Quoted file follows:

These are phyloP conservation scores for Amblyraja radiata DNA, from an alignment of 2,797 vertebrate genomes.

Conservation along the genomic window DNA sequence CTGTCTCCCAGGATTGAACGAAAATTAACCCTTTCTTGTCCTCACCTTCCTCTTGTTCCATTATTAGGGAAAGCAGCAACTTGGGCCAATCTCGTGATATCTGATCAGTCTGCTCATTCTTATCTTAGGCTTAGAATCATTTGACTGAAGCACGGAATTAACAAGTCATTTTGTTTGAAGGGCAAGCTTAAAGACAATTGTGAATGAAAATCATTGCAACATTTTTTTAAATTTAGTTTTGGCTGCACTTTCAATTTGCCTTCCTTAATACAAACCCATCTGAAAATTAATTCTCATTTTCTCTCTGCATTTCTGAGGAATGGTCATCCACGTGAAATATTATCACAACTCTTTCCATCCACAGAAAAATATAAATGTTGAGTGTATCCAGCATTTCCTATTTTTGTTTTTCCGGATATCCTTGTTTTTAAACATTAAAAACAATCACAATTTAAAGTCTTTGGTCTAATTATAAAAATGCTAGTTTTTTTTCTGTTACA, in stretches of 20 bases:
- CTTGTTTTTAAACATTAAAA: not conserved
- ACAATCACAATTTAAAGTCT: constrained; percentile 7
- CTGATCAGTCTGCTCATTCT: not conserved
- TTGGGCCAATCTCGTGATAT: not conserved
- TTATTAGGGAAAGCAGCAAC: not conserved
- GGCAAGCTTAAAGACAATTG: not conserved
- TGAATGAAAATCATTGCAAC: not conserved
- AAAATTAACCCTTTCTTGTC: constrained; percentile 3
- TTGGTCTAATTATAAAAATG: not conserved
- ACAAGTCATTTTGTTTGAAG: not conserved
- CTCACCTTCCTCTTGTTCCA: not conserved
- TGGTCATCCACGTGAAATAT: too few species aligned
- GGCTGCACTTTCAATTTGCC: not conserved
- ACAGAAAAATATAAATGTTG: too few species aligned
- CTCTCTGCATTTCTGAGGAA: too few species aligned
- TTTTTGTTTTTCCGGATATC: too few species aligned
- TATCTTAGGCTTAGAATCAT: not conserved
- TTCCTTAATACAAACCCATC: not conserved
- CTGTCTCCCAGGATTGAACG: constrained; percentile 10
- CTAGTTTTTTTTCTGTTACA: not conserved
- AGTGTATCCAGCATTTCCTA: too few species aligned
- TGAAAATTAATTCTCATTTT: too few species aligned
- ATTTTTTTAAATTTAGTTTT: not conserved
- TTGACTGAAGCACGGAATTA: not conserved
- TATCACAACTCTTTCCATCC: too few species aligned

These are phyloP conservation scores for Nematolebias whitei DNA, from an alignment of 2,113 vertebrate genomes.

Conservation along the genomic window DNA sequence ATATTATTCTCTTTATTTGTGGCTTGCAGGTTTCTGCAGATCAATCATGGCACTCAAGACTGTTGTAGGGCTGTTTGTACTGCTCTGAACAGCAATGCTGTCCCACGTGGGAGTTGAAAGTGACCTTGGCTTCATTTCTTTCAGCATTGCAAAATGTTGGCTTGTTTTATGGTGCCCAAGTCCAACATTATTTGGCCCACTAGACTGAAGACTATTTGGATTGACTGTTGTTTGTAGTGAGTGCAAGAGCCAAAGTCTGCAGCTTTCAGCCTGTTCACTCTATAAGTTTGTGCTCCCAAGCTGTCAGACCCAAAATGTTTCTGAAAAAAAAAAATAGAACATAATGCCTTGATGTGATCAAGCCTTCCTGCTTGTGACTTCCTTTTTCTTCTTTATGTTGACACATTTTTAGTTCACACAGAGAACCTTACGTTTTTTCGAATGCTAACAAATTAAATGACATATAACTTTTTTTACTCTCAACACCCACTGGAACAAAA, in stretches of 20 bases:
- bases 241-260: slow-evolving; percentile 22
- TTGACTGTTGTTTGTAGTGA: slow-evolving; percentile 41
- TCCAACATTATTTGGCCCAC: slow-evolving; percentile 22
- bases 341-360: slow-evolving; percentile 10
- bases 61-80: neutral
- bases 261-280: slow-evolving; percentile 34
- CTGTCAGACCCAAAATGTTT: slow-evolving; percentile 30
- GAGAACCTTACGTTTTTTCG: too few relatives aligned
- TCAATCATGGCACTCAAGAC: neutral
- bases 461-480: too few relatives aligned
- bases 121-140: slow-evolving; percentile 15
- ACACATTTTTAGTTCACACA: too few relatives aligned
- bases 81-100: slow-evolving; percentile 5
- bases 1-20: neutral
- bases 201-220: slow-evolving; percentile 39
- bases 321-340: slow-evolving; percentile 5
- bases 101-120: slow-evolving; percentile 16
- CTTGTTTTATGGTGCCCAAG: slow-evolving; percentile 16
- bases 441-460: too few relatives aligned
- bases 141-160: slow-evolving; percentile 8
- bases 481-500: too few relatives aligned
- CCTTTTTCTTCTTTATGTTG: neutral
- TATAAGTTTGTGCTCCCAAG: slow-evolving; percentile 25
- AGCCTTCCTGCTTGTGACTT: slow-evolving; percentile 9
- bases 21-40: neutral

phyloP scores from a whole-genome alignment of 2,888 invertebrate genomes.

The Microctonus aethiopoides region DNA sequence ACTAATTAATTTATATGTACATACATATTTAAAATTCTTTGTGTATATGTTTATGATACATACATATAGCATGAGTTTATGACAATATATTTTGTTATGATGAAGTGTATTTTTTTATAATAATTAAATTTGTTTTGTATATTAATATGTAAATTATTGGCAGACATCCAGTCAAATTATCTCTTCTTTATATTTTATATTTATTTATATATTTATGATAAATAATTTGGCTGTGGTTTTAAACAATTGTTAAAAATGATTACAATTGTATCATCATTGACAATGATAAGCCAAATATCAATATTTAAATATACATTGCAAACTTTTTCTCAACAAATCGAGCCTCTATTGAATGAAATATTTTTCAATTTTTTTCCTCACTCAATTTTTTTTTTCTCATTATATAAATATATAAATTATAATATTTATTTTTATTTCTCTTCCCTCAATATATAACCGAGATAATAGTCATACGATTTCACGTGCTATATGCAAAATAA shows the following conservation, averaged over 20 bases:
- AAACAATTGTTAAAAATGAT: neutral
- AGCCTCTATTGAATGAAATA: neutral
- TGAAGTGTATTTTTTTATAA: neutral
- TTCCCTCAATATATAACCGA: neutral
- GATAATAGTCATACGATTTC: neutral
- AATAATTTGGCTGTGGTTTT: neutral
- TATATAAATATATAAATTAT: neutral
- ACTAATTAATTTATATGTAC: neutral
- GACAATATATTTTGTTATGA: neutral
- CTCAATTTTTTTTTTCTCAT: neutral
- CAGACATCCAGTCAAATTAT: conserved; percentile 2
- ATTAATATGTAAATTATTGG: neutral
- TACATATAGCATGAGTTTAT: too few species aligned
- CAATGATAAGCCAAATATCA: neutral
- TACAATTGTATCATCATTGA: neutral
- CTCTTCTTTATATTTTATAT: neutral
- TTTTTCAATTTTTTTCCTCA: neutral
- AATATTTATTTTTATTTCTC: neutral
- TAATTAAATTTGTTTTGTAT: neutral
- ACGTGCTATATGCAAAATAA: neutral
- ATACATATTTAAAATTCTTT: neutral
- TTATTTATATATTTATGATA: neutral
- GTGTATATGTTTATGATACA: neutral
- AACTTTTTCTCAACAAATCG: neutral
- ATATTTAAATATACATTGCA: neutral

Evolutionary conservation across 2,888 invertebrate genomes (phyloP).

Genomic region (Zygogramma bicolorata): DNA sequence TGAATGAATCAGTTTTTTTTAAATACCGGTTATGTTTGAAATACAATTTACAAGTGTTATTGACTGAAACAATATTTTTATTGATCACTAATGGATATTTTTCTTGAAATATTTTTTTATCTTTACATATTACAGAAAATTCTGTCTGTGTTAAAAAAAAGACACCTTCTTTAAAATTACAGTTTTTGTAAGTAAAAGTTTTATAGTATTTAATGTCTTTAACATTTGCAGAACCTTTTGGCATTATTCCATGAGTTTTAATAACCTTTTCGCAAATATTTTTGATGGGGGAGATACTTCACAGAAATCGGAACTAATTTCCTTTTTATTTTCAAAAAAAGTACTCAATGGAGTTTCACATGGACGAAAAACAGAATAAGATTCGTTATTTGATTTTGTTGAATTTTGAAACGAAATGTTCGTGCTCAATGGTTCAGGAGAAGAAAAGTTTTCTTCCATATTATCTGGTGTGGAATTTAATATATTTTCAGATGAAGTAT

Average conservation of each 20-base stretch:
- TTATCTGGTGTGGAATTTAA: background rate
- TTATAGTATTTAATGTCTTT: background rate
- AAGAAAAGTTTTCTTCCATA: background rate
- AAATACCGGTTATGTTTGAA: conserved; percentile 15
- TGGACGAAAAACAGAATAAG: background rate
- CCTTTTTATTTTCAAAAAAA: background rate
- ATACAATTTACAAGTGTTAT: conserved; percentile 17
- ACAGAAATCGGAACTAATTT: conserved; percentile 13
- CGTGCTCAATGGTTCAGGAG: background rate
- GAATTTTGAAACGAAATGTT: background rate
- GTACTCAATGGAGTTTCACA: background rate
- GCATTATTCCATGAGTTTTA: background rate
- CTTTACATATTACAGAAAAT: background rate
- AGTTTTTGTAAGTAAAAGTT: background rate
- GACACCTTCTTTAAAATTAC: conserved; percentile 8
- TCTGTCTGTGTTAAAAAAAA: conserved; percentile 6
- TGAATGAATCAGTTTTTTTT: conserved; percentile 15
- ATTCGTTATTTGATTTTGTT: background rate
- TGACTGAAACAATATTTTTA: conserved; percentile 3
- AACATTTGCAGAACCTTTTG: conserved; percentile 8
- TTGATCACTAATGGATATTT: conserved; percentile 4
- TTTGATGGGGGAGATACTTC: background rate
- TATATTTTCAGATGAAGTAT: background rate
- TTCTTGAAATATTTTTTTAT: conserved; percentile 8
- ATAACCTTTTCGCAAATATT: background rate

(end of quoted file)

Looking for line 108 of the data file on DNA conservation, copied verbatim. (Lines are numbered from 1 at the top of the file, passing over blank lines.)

- TTCTTGAAATATTTTTTTAT: conserved; percentile 8